The monsters who prey on poor, helpless old ladies

Five years ago a study by the Mona Ageing and Wellness Centre found that, in Jamaica, the elderly constituted 11.3 per cent of the population… and that number was projected to rise to 25 per cent by 2050.

This therefore is an extremely important segment of the Jamaican population; deserving of the greatest possible attention from the Government and people, not only for the fact that they nurtured the current generations of Jamaicans. The true quality of life in our country can be measured by how we treat our senior citizens.

From this standpoint, we encourage all Jamaicans to take seriously the words of Police Superintendent Stephanie Lindsay, the head of the Jamaica Constabulary Force’s Corporate Communications Unit (CCU), who expressed deep concern about increasing attacks on Jamaica’s elderly, the majority of whom are women.

As reported in our Wednesday edition, Supt Lindsay brought a solemn message to the Monday’s Annual General Meeting of Jean Lowrie-Chin’s Caribbean Community of Retired Persons (CCRP) about the litany of problems faced by senior citizens.

According to Ms Lindsay, these problems include:

• People posing as representatives of utility companies to get to senior citizens

• Identity theft is a growing problem for seniors

• Lonely seniors are robbed of social interaction because of fear of venturing outside

• Many are being abused by caregivers

In addition to the observations made by the officer, anecdotal evidence suggests that there is general impatience and apathy towards the aged, with many people regarding them as a burden or an obstacle in their way, because they might be slowing down physically and mentally.

The creatures who prey on poor, helpless old people are monsters who must feel the full weight of the law. Jamaicans must not keep silent when they witness the ill-treatment of seniors. Enlightened self-interest alone should help us to grasp the fact that if we live long enough we will be seniors one day.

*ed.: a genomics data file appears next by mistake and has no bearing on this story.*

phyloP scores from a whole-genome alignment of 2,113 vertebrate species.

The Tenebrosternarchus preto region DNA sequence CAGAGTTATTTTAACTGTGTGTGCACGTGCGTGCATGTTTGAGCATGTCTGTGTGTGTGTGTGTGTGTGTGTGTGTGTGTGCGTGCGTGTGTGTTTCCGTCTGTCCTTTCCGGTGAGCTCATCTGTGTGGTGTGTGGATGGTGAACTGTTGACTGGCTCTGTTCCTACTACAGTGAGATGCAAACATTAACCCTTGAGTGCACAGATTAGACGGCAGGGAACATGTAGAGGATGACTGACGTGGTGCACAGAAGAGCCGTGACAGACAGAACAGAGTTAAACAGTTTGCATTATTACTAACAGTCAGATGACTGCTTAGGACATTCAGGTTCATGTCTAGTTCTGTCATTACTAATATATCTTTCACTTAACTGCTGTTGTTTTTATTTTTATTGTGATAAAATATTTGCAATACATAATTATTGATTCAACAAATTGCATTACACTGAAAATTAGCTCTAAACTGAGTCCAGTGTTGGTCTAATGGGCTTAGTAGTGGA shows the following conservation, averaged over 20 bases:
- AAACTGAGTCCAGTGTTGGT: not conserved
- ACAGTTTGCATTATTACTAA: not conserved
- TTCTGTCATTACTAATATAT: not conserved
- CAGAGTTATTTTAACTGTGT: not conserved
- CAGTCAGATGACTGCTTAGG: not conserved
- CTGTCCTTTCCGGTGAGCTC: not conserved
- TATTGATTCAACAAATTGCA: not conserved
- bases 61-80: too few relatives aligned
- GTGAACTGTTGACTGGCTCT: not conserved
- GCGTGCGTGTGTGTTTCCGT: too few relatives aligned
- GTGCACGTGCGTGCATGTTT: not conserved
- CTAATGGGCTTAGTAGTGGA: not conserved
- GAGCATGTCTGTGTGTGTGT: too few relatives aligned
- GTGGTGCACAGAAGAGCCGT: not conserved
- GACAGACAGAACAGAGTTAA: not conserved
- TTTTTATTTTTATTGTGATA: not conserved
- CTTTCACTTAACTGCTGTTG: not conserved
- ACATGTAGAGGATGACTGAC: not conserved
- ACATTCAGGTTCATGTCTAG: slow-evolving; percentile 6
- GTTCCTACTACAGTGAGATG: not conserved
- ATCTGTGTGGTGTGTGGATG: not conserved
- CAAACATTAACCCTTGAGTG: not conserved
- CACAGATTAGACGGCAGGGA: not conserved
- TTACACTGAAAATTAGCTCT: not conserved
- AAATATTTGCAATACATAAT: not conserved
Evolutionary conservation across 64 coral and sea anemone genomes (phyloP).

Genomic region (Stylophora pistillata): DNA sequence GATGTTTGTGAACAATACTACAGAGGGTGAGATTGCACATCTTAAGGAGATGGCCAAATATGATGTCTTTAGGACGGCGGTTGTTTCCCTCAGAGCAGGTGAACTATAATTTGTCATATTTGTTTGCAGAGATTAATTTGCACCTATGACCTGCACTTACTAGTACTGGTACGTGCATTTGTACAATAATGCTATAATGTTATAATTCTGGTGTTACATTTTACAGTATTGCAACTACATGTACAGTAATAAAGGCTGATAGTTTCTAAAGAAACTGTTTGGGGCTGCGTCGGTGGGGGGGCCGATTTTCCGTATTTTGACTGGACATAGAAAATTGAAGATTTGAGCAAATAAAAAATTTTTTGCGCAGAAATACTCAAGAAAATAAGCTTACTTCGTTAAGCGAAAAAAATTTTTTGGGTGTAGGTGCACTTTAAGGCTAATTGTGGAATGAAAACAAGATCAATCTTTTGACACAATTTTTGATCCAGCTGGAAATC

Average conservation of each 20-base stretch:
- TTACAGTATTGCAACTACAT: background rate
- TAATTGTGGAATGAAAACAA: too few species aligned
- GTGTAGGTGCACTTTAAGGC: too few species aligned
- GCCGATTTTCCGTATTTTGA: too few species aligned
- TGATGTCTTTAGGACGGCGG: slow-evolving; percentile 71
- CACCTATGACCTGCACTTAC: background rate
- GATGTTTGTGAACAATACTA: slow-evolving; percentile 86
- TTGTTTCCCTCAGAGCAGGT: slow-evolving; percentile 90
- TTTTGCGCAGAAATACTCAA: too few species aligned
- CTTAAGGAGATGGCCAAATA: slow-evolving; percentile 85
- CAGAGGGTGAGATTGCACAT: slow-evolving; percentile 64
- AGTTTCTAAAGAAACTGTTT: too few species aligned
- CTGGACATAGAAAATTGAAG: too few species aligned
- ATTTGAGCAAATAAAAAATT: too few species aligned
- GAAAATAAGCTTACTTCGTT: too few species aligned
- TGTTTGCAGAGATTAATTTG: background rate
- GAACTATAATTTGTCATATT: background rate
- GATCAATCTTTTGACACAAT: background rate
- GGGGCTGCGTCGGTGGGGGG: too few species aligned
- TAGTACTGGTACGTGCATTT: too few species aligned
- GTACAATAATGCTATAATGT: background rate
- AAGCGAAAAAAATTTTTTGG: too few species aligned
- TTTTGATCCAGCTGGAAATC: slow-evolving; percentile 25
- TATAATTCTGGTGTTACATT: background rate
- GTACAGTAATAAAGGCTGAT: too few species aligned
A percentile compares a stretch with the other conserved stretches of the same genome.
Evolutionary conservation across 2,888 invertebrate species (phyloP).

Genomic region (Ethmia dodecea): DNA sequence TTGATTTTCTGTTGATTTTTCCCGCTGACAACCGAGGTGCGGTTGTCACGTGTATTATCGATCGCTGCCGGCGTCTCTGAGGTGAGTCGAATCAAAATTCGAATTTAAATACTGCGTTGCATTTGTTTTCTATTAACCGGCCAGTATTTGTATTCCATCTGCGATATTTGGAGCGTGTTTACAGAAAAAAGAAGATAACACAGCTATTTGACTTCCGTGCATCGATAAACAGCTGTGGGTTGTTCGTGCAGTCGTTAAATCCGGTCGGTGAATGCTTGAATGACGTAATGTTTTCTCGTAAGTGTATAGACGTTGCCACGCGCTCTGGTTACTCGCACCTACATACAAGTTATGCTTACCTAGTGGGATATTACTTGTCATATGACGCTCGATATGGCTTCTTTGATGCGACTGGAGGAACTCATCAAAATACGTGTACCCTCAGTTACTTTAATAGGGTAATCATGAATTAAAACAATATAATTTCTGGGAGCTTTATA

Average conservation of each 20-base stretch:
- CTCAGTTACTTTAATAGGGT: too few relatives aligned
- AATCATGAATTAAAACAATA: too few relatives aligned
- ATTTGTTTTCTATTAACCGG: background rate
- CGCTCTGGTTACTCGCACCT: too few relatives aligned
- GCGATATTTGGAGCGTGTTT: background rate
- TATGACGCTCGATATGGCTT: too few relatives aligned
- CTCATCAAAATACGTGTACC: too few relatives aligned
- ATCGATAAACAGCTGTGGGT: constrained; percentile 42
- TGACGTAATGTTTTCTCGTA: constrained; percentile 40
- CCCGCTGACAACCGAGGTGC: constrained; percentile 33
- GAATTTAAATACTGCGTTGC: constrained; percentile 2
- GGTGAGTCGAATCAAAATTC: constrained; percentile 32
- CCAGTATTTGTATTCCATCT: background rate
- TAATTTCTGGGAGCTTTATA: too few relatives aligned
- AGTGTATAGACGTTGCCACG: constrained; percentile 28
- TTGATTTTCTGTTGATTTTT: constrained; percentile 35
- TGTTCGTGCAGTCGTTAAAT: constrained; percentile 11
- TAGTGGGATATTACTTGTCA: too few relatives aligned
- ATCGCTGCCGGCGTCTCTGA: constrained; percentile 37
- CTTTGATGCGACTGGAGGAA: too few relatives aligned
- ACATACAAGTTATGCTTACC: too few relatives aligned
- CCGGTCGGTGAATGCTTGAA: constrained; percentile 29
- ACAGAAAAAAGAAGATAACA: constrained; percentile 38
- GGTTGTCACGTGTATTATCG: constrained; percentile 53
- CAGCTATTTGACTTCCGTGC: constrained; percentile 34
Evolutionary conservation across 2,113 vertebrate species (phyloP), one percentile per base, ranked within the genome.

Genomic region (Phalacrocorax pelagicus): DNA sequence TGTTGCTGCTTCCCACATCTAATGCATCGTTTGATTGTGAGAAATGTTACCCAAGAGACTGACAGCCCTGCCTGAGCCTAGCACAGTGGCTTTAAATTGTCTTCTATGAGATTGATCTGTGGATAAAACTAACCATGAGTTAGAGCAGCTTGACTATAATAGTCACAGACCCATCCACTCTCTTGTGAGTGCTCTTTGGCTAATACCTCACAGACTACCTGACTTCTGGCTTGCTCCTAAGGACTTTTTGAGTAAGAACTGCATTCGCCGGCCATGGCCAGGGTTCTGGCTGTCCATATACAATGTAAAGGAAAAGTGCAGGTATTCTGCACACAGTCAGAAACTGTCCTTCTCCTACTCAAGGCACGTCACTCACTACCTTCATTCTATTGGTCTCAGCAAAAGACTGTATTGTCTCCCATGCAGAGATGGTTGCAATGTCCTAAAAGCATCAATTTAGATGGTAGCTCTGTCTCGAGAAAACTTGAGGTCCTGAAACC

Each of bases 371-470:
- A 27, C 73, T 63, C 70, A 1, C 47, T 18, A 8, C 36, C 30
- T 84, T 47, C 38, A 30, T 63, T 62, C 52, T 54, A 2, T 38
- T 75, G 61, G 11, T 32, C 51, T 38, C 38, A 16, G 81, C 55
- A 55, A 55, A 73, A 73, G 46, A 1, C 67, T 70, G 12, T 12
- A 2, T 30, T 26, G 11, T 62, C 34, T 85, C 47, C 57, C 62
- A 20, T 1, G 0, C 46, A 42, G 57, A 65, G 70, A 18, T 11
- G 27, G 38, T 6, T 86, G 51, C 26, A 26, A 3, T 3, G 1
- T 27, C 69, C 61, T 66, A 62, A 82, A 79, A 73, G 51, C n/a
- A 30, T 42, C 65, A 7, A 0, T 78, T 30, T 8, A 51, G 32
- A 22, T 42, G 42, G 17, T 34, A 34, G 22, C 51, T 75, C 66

The number of seniors in Jamaica — which as the survey says is increasing — is significant enough for vote-seeking politicians to be interested. We wholeheartedly endorse Mrs Lowrie-Chin’s call for legislation similar to the Child Care and Protection Act to ensure the well-being of Jamaica’s elderly.

In the meantime, we suggest to the elderly that they heed the advice given by Supt Lindsay to protect themselves as much as they can against the criminal minded by:

• Not giving out banking or credit card information on the phone

• Checking ID cards of people claiming to be representatives of utility companies – “In this case, to be rude is to be shrewd!”

• Checking bank statements carefully and immediately reporting any strange activity or suspicion of fraud

• Keeping a close check on incapacitated elderly against abusive caregivers

• In the event of motor vehicle accidents, meeting the other motorist at the police station

• Going out with friends and family, instead of venturing out alone

• Carrying only cash, credit cards and IDs that will be needed

• In the case of a hold-up, throwing wallet or handbag a distance away and running in the opposite direction, but never to resist giving up valuables.

• Using sturdy metal or solid wood doors with deadbolt locks; motion detectors or floodlights; trimming shrubbery around doors and windows and giving an extra key to a trusted neighbour.



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